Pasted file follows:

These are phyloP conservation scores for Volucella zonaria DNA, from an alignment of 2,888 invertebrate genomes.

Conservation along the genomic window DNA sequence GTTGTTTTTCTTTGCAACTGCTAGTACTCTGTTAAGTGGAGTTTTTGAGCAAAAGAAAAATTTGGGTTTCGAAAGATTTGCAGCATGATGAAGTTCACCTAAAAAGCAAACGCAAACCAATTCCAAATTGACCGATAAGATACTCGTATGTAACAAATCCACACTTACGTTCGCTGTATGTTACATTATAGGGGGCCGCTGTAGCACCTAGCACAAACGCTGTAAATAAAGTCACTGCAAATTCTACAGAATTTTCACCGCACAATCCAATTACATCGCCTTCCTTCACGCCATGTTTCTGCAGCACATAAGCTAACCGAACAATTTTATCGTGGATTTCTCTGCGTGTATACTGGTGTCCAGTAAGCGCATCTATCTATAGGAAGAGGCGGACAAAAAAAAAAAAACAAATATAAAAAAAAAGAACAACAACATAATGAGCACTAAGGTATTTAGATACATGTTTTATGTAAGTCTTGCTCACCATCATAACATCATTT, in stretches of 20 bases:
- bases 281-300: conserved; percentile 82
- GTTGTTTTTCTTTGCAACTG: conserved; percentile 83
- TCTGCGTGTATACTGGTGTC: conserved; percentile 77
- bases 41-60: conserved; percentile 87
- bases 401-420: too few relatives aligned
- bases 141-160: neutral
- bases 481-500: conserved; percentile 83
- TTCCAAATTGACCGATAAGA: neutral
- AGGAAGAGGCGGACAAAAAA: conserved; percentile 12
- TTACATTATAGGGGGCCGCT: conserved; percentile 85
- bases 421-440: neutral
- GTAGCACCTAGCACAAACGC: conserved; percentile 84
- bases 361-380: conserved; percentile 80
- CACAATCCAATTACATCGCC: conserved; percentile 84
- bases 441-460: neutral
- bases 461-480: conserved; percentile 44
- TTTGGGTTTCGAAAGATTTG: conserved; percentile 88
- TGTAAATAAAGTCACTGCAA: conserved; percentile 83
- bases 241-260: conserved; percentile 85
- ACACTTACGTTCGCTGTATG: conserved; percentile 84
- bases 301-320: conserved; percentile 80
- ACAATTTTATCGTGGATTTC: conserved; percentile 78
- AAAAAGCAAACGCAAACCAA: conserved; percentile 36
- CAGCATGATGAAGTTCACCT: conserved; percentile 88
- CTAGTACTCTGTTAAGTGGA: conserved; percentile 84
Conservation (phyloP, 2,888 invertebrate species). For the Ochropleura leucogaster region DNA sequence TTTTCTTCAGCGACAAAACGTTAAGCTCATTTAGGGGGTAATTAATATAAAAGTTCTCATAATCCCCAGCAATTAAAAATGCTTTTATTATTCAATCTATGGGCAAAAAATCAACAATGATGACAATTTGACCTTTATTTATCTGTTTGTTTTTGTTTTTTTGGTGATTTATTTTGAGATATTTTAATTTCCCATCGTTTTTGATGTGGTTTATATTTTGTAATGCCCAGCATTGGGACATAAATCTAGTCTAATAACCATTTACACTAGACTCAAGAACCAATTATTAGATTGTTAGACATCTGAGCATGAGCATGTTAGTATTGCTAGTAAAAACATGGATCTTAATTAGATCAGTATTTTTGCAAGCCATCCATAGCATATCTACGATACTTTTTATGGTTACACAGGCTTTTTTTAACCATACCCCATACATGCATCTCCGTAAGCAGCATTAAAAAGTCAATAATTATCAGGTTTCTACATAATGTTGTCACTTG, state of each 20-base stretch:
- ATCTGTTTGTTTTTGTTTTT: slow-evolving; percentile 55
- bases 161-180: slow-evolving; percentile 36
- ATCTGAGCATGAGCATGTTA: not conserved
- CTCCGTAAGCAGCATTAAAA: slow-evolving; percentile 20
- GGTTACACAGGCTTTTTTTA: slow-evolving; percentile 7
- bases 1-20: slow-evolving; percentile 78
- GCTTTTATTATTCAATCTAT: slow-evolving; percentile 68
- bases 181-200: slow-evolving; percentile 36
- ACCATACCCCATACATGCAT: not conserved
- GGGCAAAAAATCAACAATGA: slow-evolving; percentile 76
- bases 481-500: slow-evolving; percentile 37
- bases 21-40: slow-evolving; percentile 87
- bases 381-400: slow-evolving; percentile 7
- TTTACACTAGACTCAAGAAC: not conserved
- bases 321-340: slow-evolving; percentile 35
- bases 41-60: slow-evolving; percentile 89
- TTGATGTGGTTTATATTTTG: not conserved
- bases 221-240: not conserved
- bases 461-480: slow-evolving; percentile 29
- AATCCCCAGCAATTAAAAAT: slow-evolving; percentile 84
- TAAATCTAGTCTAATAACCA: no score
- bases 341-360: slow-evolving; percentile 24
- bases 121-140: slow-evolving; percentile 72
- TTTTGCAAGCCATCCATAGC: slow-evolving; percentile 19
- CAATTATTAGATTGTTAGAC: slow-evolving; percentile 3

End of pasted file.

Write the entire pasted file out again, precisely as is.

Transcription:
These are phyloP conservation scores for Volucella zonaria DNA, from an alignment of 2,888 invertebrate genomes.

Conservation along the genomic window DNA sequence GTTGTTTTTCTTTGCAACTGCTAGTACTCTGTTAAGTGGAGTTTTTGAGCAAAAGAAAAATTTGGGTTTCGAAAGATTTGCAGCATGATGAAGTTCACCTAAAAAGCAAACGCAAACCAATTCCAAATTGACCGATAAGATACTCGTATGTAACAAATCCACACTTACGTTCGCTGTATGTTACATTATAGGGGGCCGCTGTAGCACCTAGCACAAACGCTGTAAATAAAGTCACTGCAAATTCTACAGAATTTTCACCGCACAATCCAATTACATCGCCTTCCTTCACGCCATGTTTCTGCAGCACATAAGCTAACCGAACAATTTTATCGTGGATTTCTCTGCGTGTATACTGGTGTCCAGTAAGCGCATCTATCTATAGGAAGAGGCGGACAAAAAAAAAAAAACAAATATAAAAAAAAAGAACAACAACATAATGAGCACTAAGGTATTTAGATACATGTTTTATGTAAGTCTTGCTCACCATCATAACATCATTT, in stretches of 20 bases:
- bases 281-300: conserved; percentile 82
- GTTGTTTTTCTTTGCAACTG: conserved; percentile 83
- TCTGCGTGTATACTGGTGTC: conserved; percentile 77
- bases 41-60: conserved; percentile 87
- bases 401-420: too few relatives aligned
- bases 141-160: neutral
- bases 481-500: conserved; percentile 83
- TTCCAAATTGACCGATAAGA: neutral
- AGGAAGAGGCGGACAAAAAA: conserved; percentile 12
- TTACATTATAGGGGGCCGCT: conserved; percentile 85
- bases 421-440: neutral
- GTAGCACCTAGCACAAACGC: conserved; percentile 84
- bases 361-380: conserved; percentile 80
- CACAATCCAATTACATCGCC: conserved; percentile 84
- bases 441-460: neutral
- bases 461-480: conserved; percentile 44
- TTTGGGTTTCGAAAGATTTG: conserved; percentile 88
- TGTAAATAAAGTCACTGCAA: conserved; percentile 83
- bases 241-260: conserved; percentile 85
- ACACTTACGTTCGCTGTATG: conserved; percentile 84
- bases 301-320: conserved; percentile 80
- ACAATTTTATCGTGGATTTC: conserved; percentile 78
- AAAAAGCAAACGCAAACCAA: conserved; percentile 36
- CAGCATGATGAAGTTCACCT: conserved; percentile 88
- CTAGTACTCTGTTAAGTGGA: conserved; percentile 84
Conservation (phyloP, 2,888 invertebrate species). For the Ochropleura leucogaster region DNA sequence TTTTCTTCAGCGACAAAACGTTAAGCTCATTTAGGGGGTAATTAATATAAAAGTTCTCATAATCCCCAGCAATTAAAAATGCTTTTATTATTCAATCTATGGGCAAAAAATCAACAATGATGACAATTTGACCTTTATTTATCTGTTTGTTTTTGTTTTTTTGGTGATTTATTTTGAGATATTTTAATTTCCCATCGTTTTTGATGTGGTTTATATTTTGTAATGCCCAGCATTGGGACATAAATCTAGTCTAATAACCATTTACACTAGACTCAAGAACCAATTATTAGATTGTTAGACATCTGAGCATGAGCATGTTAGTATTGCTAGTAAAAACATGGATCTTAATTAGATCAGTATTTTTGCAAGCCATCCATAGCATATCTACGATACTTTTTATGGTTACACAGGCTTTTTTTAACCATACCCCATACATGCATCTCCGTAAGCAGCATTAAAAAGTCAATAATTATCAGGTTTCTACATAATGTTGTCACTTG, state of each 20-base stretch:
- ATCTGTTTGTTTTTGTTTTT: slow-evolving; percentile 55
- bases 161-180: slow-evolving; percentile 36
- ATCTGAGCATGAGCATGTTA: not conserved
- CTCCGTAAGCAGCATTAAAA: slow-evolving; percentile 20
- GGTTACACAGGCTTTTTTTA: slow-evolving; percentile 7
- bases 1-20: slow-evolving; percentile 78
- GCTTTTATTATTCAATCTAT: slow-evolving; percentile 68
- bases 181-200: slow-evolving; percentile 36
- ACCATACCCCATACATGCAT: not conserved
- GGGCAAAAAATCAACAATGA: slow-evolving; percentile 76
- bases 481-500: slow-evolving; percentile 37
- bases 21-40: slow-evolving; percentile 87
- bases 381-400: slow-evolving; percentile 7
- TTTACACTAGACTCAAGAAC: not conserved
- bases 321-340: slow-evolving; percentile 35
- bases 41-60: slow-evolving; percentile 89
- TTGATGTGGTTTATATTTTG: not conserved
- bases 221-240: not conserved
- bases 461-480: slow-evolving; percentile 29
- AATCCCCAGCAATTAAAAAT: slow-evolving; percentile 84
- TAAATCTAGTCTAATAACCA: no score
- bases 341-360: slow-evolving; percentile 24
- bases 121-140: slow-evolving; percentile 72
- TTTTGCAAGCCATCCATAGC: slow-evolving; percentile 19
- CAATTATTAGATTGTTAGAC: slow-evolving; percentile 3